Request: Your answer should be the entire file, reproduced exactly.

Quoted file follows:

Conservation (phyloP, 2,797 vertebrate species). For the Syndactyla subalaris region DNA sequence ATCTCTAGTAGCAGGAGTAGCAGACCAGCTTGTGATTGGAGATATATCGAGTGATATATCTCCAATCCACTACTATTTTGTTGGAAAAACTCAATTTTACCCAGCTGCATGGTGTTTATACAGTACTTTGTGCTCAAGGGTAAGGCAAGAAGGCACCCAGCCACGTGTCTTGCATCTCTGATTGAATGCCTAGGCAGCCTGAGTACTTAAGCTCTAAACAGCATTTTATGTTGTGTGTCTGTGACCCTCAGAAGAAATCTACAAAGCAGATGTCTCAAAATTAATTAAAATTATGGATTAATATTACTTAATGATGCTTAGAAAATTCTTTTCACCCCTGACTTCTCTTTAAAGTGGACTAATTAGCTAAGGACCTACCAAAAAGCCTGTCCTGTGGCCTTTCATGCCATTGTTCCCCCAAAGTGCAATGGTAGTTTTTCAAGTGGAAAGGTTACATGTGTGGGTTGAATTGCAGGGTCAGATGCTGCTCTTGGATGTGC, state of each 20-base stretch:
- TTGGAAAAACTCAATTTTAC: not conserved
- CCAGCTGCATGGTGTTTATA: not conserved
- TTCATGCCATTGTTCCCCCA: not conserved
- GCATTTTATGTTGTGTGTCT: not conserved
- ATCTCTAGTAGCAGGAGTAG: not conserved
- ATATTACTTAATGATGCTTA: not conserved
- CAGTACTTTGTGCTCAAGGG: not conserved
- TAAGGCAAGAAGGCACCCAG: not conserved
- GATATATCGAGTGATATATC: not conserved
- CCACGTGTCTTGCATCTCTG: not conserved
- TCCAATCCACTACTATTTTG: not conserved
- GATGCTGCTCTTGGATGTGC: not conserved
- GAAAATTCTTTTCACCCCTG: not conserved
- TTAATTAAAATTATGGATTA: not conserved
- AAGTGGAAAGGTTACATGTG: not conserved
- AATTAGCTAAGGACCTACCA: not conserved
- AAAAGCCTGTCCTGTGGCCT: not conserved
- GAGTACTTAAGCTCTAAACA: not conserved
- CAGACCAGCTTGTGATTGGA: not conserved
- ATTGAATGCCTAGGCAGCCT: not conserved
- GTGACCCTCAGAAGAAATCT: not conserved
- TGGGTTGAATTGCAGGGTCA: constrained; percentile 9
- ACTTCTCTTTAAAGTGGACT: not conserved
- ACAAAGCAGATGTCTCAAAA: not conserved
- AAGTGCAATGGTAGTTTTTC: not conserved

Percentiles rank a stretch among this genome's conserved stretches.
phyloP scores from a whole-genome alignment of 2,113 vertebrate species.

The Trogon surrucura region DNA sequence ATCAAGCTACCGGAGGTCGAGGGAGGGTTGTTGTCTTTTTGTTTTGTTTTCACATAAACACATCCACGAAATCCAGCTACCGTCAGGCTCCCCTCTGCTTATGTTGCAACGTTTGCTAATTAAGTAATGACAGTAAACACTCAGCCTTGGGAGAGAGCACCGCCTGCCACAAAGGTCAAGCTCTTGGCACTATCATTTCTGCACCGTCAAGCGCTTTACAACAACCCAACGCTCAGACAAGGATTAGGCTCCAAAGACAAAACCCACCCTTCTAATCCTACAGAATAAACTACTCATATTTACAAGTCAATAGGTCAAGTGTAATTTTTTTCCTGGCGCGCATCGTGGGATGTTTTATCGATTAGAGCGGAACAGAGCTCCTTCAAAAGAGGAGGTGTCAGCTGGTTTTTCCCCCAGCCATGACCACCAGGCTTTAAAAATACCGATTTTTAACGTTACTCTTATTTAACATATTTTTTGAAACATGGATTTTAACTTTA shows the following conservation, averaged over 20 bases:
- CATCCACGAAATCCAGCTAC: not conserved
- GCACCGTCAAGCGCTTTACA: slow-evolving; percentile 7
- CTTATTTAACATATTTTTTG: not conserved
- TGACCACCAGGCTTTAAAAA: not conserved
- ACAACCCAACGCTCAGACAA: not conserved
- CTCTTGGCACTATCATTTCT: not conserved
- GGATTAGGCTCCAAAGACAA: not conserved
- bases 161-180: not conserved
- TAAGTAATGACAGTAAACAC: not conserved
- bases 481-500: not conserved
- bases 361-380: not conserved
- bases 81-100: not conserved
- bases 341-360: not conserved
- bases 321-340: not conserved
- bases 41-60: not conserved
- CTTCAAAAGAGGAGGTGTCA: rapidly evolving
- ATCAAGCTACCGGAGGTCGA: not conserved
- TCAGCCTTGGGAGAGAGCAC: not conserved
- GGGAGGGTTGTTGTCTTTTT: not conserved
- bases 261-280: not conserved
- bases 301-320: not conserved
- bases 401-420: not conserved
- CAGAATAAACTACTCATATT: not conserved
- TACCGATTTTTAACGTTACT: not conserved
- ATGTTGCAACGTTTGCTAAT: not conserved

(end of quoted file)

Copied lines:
Conservation (phyloP, 2,797 vertebrate species). For the Syndactyla subalaris region DNA sequence ATCTCTAGTAGCAGGAGTAGCAGACCAGCTTGTGATTGGAGATATATCGAGTGATATATCTCCAATCCACTACTATTTTGTTGGAAAAACTCAATTTTACCCAGCTGCATGGTGTTTATACAGTACTTTGTGCTCAAGGGTAAGGCAAGAAGGCACCCAGCCACGTGTCTTGCATCTCTGATTGAATGCCTAGGCAGCCTGAGTACTTAAGCTCTAAACAGCATTTTATGTTGTGTGTCTGTGACCCTCAGAAGAAATCTACAAAGCAGATGTCTCAAAATTAATTAAAATTATGGATTAATATTACTTAATGATGCTTAGAAAATTCTTTTCACCCCTGACTTCTCTTTAAAGTGGACTAATTAGCTAAGGACCTACCAAAAAGCCTGTCCTGTGGCCTTTCATGCCATTGTTCCCCCAAAGTGCAATGGTAGTTTTTCAAGTGGAAAGGTTACATGTGTGGGTTGAATTGCAGGGTCAGATGCTGCTCTTGGATGTGC, state of each 20-base stretch:
- TTGGAAAAACTCAATTTTAC: not conserved
- CCAGCTGCATGGTGTTTATA: not conserved
- TTCATGCCATTGTTCCCCCA: not conserved
- GCATTTTATGTTGTGTGTCT: not conserved
- ATCTCTAGTAGCAGGAGTAG: not conserved
- ATATTACTTAATGATGCTTA: not conserved
- CAGTACTTTGTGCTCAAGGG: not conserved
- TAAGGCAAGAAGGCACCCAG: not conserved
- GATATATCGAGTGATATATC: not conserved
- CCACGTGTCTTGCATCTCTG: not conserved
- TCCAATCCACTACTATTTTG: not conserved
- GATGCTGCTCTTGGATGTGC: not conserved
- GAAAATTCTTTTCACCCCTG: not conserved
- TTAATTAAAATTATGGATTA: not conserved
- AAGTGGAAAGGTTACATGTG: not conserved
- AATTAGCTAAGGACCTACCA: not conserved
- AAAAGCCTGTCCTGTGGCCT: not conserved
- GAGTACTTAAGCTCTAAACA: not conserved
- CAGACCAGCTTGTGATTGGA: not conserved
- ATTGAATGCCTAGGCAGCCT: not conserved
- GTGACCCTCAGAAGAAATCT: not conserved
- TGGGTTGAATTGCAGGGTCA: constrained; percentile 9
- ACTTCTCTTTAAAGTGGACT: not conserved
- ACAAAGCAGATGTCTCAAAA: not conserved
- AAGTGCAATGGTAGTTTTTC: not conserved

Percentiles rank a stretch among this genome's conserved stretches.
phyloP scores from a whole-genome alignment of 2,113 vertebrate species.

The Trogon surrucura region DNA sequence ATCAAGCTACCGGAGGTCGAGGGAGGGTTGTTGTCTTTTTGTTTTGTTTTCACATAAACACATCCACGAAATCCAGCTACCGTCAGGCTCCCCTCTGCTTATGTTGCAACGTTTGCTAATTAAGTAATGACAGTAAACACTCAGCCTTGGGAGAGAGCACCGCCTGCCACAAAGGTCAAGCTCTTGGCACTATCATTTCTGCACCGTCAAGCGCTTTACAACAACCCAACGCTCAGACAAGGATTAGGCTCCAAAGACAAAACCCACCCTTCTAATCCTACAGAATAAACTACTCATATTTACAAGTCAATAGGTCAAGTGTAATTTTTTTCCTGGCGCGCATCGTGGGATGTTTTATCGATTAGAGCGGAACAGAGCTCCTTCAAAAGAGGAGGTGTCAGCTGGTTTTTCCCCCAGCCATGACCACCAGGCTTTAAAAATACCGATTTTTAACGTTACTCTTATTTAACATATTTTTTGAAACATGGATTTTAACTTTA shows the following conservation, averaged over 20 bases:
- CATCCACGAAATCCAGCTAC: not conserved
- GCACCGTCAAGCGCTTTACA: slow-evolving; percentile 7
- CTTATTTAACATATTTTTTG: not conserved
- TGACCACCAGGCTTTAAAAA: not conserved
- ACAACCCAACGCTCAGACAA: not conserved
- CTCTTGGCACTATCATTTCT: not conserved
- GGATTAGGCTCCAAAGACAA: not conserved
- bases 161-180: not conserved
- TAAGTAATGACAGTAAACAC: not conserved
- bases 481-500: not conserved
- bases 361-380: not conserved
- bases 81-100: not conserved
- bases 341-360: not conserved
- bases 321-340: not conserved
- bases 41-60: not conserved
- CTTCAAAAGAGGAGGTGTCA: rapidly evolving
- ATCAAGCTACCGGAGGTCGA: not conserved
- TCAGCCTTGGGAGAGAGCAC: not conserved
- GGGAGGGTTGTTGTCTTTTT: not conserved
- bases 261-280: not conserved
- bases 301-320: not conserved
- bases 401-420: not conserved
- CAGAATAAACTACTCATATT: not conserved
- TACCGATTTTTAACGTTACT: not conserved
- ATGTTGCAACGTTTGCTAAT: not conserved